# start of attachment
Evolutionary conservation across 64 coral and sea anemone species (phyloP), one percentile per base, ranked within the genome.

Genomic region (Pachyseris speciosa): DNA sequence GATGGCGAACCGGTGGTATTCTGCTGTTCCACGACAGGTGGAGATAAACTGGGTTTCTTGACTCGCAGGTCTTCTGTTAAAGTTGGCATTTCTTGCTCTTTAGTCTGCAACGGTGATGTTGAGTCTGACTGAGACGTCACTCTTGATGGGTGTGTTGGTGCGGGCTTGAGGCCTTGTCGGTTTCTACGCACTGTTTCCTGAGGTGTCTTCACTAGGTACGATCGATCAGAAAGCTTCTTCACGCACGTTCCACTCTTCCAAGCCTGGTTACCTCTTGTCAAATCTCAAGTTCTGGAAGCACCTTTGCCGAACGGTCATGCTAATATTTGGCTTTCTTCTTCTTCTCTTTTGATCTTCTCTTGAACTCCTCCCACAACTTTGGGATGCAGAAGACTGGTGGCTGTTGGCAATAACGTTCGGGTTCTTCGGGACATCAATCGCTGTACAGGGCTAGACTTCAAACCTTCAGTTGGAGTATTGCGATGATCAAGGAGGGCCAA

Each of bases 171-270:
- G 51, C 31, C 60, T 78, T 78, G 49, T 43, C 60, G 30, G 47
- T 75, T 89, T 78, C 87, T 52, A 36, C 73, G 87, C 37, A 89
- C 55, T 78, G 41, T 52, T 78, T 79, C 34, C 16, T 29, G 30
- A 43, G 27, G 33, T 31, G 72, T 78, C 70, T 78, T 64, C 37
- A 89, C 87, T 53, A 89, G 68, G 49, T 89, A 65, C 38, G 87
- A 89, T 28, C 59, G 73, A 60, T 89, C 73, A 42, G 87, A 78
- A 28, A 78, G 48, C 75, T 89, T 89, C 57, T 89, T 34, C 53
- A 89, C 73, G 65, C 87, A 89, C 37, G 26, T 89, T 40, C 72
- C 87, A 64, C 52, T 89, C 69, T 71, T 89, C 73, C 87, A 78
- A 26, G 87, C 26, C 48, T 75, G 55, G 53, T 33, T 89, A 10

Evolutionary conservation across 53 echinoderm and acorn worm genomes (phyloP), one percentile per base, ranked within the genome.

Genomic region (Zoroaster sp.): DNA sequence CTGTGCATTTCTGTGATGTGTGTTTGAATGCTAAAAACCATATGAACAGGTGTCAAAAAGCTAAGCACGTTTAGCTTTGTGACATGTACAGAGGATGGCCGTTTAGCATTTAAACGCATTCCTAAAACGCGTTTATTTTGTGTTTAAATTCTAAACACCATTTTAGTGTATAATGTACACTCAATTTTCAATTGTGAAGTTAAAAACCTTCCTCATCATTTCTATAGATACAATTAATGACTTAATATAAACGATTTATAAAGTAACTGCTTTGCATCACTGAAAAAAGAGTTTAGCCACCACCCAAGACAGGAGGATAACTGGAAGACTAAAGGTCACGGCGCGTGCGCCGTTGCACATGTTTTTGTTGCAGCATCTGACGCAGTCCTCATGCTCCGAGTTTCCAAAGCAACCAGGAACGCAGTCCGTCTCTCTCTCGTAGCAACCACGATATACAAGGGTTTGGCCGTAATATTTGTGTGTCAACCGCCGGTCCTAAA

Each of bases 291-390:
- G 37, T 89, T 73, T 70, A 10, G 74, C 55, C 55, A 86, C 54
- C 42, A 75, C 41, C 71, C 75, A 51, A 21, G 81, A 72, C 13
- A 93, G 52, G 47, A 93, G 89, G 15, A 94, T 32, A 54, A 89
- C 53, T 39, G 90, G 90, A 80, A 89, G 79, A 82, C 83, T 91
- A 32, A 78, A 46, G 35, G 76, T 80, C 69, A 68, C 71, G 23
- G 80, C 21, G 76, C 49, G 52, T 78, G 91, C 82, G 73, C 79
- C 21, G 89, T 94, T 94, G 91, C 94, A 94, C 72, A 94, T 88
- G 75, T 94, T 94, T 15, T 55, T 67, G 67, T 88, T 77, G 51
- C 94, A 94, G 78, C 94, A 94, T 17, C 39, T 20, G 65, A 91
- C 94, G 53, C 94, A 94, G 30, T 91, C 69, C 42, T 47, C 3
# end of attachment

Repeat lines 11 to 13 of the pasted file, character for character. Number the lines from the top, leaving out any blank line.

- A 89, C 73, G 65, C 87, A 89, C 37, G 26, T 89, T 40, C 72
- C 87, A 64, C 52, T 89, C 69, T 71, T 89, C 73, C 87, A 78
- A 26, G 87, C 26, C 48, T 75, G 55, G 53, T 33, T 89, A 10